Light snow fell, just the loveliest, lightest snow. In the public library, I worked furiously on a chair in a corner. When school was out, kids began sneaking around the stacks, giggling. Finally, giving the kids some attention, I realized they were in a complicated game, playing hide and seek, trying very hard not to giggle. I listened to them for a while, the kids in their snowy jackets, wearing backpacks, and then I turned back to my work.
“People expect everything very quickly, but God doesn’t work that way.” She lets go of my hand and drops down to the floor, this squat little woman in a blue housedress and ragged terry-cloth slippers, splays her fingers, and pats the carpet.
“My faith,” she says, “is from here….”
— Sue Halpern, Migrations to Solitude: the quest for privacy in a crowded world
The back, un-touristy side of Vermont’s capital
When I was 19, my mother gave me a heavy wool, intricately cabled sweater she had spent years knitting and I was certain I would never wear. I was living with my then-boyfriend in the coldest place I ever lived — and anyone who knows me knows that means something. The beautiful old farmhouse was at the end of dirt road in southern Vermont. In one half of the house lived a single mother and her young daughter (I cringe now to think of what abysmal neighbors we were to her), and my friends and I housesat the other half.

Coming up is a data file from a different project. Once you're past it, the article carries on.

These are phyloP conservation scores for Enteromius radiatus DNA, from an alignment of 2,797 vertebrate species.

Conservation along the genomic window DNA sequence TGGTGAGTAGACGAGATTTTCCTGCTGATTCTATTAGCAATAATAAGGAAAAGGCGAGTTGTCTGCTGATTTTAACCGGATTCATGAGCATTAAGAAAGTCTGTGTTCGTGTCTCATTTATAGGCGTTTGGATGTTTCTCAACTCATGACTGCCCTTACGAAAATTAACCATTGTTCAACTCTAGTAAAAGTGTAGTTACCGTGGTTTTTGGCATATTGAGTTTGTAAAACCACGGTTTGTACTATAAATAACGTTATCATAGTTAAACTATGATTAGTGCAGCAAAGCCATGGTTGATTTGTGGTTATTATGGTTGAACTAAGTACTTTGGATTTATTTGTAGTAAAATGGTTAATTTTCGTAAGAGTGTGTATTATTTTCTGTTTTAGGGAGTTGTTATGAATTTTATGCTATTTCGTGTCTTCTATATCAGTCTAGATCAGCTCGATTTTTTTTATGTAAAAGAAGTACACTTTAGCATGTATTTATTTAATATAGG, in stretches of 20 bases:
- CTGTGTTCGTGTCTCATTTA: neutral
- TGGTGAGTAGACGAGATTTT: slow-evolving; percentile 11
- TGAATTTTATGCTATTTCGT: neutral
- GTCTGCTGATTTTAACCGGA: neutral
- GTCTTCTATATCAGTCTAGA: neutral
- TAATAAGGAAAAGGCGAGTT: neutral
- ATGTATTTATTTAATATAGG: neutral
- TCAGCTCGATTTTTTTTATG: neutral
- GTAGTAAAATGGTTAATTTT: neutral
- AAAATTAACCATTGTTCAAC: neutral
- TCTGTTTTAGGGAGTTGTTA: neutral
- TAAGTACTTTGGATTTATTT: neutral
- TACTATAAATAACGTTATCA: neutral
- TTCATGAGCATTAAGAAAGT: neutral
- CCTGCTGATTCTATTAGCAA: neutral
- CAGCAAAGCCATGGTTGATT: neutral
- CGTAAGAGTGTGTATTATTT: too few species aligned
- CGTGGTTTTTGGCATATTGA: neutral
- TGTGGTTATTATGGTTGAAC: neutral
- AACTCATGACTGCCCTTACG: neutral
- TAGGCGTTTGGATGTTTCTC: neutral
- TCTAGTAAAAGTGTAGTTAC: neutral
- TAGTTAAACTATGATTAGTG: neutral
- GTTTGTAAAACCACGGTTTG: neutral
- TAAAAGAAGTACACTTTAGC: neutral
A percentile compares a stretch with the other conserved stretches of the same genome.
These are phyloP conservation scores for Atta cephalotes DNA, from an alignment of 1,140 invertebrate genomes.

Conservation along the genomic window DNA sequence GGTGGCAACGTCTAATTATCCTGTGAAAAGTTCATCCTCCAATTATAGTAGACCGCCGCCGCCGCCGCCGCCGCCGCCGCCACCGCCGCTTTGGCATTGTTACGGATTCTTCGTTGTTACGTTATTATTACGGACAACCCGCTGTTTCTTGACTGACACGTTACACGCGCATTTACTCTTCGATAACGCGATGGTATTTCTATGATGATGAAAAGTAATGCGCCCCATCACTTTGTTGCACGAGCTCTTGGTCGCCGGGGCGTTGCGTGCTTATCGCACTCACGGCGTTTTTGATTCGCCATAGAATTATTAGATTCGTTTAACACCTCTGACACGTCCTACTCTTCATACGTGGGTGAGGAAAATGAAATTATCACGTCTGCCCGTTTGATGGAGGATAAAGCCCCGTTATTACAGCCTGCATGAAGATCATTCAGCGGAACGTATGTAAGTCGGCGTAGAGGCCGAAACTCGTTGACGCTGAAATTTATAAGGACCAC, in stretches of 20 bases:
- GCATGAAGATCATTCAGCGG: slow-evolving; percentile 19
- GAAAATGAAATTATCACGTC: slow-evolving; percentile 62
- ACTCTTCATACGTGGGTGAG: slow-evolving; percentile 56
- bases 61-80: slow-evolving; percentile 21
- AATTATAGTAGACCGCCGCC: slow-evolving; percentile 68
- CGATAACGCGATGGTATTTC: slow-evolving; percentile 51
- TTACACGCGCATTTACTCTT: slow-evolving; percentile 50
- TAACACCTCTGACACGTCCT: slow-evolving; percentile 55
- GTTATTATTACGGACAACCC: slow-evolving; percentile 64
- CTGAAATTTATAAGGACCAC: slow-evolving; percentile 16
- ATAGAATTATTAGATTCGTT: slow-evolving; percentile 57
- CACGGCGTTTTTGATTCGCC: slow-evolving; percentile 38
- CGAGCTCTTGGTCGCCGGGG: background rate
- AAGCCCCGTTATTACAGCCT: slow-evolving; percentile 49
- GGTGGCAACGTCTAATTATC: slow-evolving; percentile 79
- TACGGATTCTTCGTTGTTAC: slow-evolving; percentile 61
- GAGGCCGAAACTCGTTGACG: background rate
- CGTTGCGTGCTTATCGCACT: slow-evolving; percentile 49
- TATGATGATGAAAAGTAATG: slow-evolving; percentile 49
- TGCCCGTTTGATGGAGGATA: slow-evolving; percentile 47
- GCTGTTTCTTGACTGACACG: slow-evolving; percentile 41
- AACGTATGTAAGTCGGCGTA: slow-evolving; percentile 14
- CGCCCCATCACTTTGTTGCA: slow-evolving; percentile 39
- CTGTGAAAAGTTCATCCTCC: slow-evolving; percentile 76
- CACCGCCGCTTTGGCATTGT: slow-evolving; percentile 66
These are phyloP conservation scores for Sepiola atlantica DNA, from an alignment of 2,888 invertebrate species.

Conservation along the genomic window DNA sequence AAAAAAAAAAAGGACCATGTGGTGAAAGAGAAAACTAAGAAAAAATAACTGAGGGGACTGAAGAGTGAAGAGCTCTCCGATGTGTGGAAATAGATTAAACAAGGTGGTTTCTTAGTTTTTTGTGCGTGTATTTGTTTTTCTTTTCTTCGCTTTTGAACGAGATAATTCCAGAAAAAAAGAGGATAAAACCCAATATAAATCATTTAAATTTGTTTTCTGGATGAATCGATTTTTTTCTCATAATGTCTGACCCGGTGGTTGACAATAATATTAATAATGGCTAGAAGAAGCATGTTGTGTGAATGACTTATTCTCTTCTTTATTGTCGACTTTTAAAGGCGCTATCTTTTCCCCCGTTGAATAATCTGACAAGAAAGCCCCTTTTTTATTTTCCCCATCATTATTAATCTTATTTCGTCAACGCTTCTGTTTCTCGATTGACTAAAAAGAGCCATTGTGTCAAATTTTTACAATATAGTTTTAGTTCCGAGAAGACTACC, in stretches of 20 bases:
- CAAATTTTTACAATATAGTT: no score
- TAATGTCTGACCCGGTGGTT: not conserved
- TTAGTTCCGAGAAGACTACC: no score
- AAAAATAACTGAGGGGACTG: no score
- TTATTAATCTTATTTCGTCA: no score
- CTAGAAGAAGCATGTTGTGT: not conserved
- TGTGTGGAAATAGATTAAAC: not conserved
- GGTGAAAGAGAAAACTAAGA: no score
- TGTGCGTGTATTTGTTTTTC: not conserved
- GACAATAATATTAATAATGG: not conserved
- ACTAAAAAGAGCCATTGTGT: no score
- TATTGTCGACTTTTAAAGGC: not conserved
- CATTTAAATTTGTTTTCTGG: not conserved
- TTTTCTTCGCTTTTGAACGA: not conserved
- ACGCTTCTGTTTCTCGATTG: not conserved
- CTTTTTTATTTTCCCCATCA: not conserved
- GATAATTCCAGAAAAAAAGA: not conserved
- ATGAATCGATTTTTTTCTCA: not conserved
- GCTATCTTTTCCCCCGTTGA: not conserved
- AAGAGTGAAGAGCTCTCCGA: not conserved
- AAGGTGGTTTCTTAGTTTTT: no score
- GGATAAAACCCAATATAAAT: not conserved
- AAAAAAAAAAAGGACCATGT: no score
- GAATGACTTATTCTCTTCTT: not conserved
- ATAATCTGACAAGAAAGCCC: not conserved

The house was heated by a wood furnace. It was December, and the wood supply we had been left was nearly depleted. I certainly knew nothing about heating with wood. I was greener than the wood we burned.
I wore that sweater for the entire month I stayed there. I slept in it. I wore the sweater so hard and for so many years that only pieces of it remained when I moved from my last house.
What taught me to love scratchy wool? Cold Vermont.
5 below zero this morning….. Could be much colder. ‘Tis the knitting season.
Use It Up. Wear It Out. Make It Do. Or Do Without.
— Calvin Coolidge